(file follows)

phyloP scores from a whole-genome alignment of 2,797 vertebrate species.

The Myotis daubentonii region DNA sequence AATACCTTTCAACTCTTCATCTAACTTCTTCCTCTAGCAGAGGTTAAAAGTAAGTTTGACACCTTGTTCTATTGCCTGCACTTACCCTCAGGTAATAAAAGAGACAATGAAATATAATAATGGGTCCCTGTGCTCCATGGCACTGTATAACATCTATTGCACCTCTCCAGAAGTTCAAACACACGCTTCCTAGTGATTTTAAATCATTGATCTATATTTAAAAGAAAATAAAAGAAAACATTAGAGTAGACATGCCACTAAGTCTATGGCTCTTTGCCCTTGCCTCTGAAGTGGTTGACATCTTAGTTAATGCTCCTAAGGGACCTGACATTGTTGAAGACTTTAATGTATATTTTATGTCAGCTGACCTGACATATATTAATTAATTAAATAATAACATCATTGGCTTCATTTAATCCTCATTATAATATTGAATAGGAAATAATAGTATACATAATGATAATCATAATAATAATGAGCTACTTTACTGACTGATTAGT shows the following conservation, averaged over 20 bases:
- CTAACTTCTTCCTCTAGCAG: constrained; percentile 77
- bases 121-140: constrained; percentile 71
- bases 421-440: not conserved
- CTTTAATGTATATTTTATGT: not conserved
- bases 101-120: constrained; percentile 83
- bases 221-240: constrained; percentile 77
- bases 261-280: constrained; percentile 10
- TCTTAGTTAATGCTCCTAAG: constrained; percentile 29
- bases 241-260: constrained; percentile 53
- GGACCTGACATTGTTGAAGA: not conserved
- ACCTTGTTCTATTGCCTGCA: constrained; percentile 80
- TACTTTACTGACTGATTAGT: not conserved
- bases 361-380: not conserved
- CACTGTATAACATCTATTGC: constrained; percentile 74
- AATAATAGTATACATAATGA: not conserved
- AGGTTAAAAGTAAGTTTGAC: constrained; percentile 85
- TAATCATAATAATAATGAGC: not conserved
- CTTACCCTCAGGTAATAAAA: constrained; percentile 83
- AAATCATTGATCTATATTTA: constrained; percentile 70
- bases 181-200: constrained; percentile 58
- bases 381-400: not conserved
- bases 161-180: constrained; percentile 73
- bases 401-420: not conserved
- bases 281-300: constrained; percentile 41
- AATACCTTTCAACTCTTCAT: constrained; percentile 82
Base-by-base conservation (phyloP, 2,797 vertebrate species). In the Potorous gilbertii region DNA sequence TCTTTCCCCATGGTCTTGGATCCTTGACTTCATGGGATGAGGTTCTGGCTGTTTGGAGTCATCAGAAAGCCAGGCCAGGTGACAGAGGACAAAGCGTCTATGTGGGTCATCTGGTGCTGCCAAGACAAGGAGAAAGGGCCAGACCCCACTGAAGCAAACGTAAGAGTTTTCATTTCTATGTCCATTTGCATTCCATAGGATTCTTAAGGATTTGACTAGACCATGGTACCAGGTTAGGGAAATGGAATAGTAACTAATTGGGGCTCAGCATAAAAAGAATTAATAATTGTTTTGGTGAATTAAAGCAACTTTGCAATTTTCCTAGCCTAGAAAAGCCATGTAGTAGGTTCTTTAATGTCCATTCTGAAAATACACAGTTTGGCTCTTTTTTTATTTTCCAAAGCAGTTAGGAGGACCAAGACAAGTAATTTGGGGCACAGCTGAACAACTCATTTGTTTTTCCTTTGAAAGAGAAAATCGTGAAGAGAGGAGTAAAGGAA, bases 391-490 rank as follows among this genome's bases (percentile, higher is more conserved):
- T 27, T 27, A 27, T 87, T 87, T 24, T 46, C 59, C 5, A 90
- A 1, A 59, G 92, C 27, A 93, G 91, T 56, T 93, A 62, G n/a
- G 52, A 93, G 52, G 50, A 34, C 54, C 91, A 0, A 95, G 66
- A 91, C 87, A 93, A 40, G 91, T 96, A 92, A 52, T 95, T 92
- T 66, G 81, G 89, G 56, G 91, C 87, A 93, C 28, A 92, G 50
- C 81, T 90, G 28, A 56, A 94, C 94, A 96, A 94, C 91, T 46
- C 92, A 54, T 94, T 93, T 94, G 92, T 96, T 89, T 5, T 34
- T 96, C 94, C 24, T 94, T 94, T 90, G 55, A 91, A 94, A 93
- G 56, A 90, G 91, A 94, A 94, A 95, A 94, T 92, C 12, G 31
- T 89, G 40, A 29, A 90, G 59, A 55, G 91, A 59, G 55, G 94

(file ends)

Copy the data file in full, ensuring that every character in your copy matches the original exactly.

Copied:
phyloP scores from a whole-genome alignment of 2,797 vertebrate species.

The Myotis daubentonii region DNA sequence AATACCTTTCAACTCTTCATCTAACTTCTTCCTCTAGCAGAGGTTAAAAGTAAGTTTGACACCTTGTTCTATTGCCTGCACTTACCCTCAGGTAATAAAAGAGACAATGAAATATAATAATGGGTCCCTGTGCTCCATGGCACTGTATAACATCTATTGCACCTCTCCAGAAGTTCAAACACACGCTTCCTAGTGATTTTAAATCATTGATCTATATTTAAAAGAAAATAAAAGAAAACATTAGAGTAGACATGCCACTAAGTCTATGGCTCTTTGCCCTTGCCTCTGAAGTGGTTGACATCTTAGTTAATGCTCCTAAGGGACCTGACATTGTTGAAGACTTTAATGTATATTTTATGTCAGCTGACCTGACATATATTAATTAATTAAATAATAACATCATTGGCTTCATTTAATCCTCATTATAATATTGAATAGGAAATAATAGTATACATAATGATAATCATAATAATAATGAGCTACTTTACTGACTGATTAGT shows the following conservation, averaged over 20 bases:
- CTAACTTCTTCCTCTAGCAG: constrained; percentile 77
- bases 121-140: constrained; percentile 71
- bases 421-440: not conserved
- CTTTAATGTATATTTTATGT: not conserved
- bases 101-120: constrained; percentile 83
- bases 221-240: constrained; percentile 77
- bases 261-280: constrained; percentile 10
- TCTTAGTTAATGCTCCTAAG: constrained; percentile 29
- bases 241-260: constrained; percentile 53
- GGACCTGACATTGTTGAAGA: not conserved
- ACCTTGTTCTATTGCCTGCA: constrained; percentile 80
- TACTTTACTGACTGATTAGT: not conserved
- bases 361-380: not conserved
- CACTGTATAACATCTATTGC: constrained; percentile 74
- AATAATAGTATACATAATGA: not conserved
- AGGTTAAAAGTAAGTTTGAC: constrained; percentile 85
- TAATCATAATAATAATGAGC: not conserved
- CTTACCCTCAGGTAATAAAA: constrained; percentile 83
- AAATCATTGATCTATATTTA: constrained; percentile 70
- bases 181-200: constrained; percentile 58
- bases 381-400: not conserved
- bases 161-180: constrained; percentile 73
- bases 401-420: not conserved
- bases 281-300: constrained; percentile 41
- AATACCTTTCAACTCTTCAT: constrained; percentile 82
Base-by-base conservation (phyloP, 2,797 vertebrate species). In the Potorous gilbertii region DNA sequence TCTTTCCCCATGGTCTTGGATCCTTGACTTCATGGGATGAGGTTCTGGCTGTTTGGAGTCATCAGAAAGCCAGGCCAGGTGACAGAGGACAAAGCGTCTATGTGGGTCATCTGGTGCTGCCAAGACAAGGAGAAAGGGCCAGACCCCACTGAAGCAAACGTAAGAGTTTTCATTTCTATGTCCATTTGCATTCCATAGGATTCTTAAGGATTTGACTAGACCATGGTACCAGGTTAGGGAAATGGAATAGTAACTAATTGGGGCTCAGCATAAAAAGAATTAATAATTGTTTTGGTGAATTAAAGCAACTTTGCAATTTTCCTAGCCTAGAAAAGCCATGTAGTAGGTTCTTTAATGTCCATTCTGAAAATACACAGTTTGGCTCTTTTTTTATTTTCCAAAGCAGTTAGGAGGACCAAGACAAGTAATTTGGGGCACAGCTGAACAACTCATTTGTTTTTCCTTTGAAAGAGAAAATCGTGAAGAGAGGAGTAAAGGAA, bases 391-490 rank as follows among this genome's bases (percentile, higher is more conserved):
- T 27, T 27, A 27, T 87, T 87, T 24, T 46, C 59, C 5, A 90
- A 1, A 59, G 92, C 27, A 93, G 91, T 56, T 93, A 62, G n/a
- G 52, A 93, G 52, G 50, A 34, C 54, C 91, A 0, A 95, G 66
- A 91, C 87, A 93, A 40, G 91, T 96, A 92, A 52, T 95, T 92
- T 66, G 81, G 89, G 56, G 91, C 87, A 93, C 28, A 92, G 50
- C 81, T 90, G 28, A 56, A 94, C 94, A 96, A 94, C 91, T 46
- C 92, A 54, T 94, T 93, T 94, G 92, T 96, T 89, T 5, T 34
- T 96, C 94, C 24, T 94, T 94, T 90, G 55, A 91, A 94, A 93
- G 56, A 90, G 91, A 94, A 94, A 95, A 94, T 92, C 12, G 31
- T 89, G 40, A 29, A 90, G 59, A 55, G 91, A 59, G 55, G 94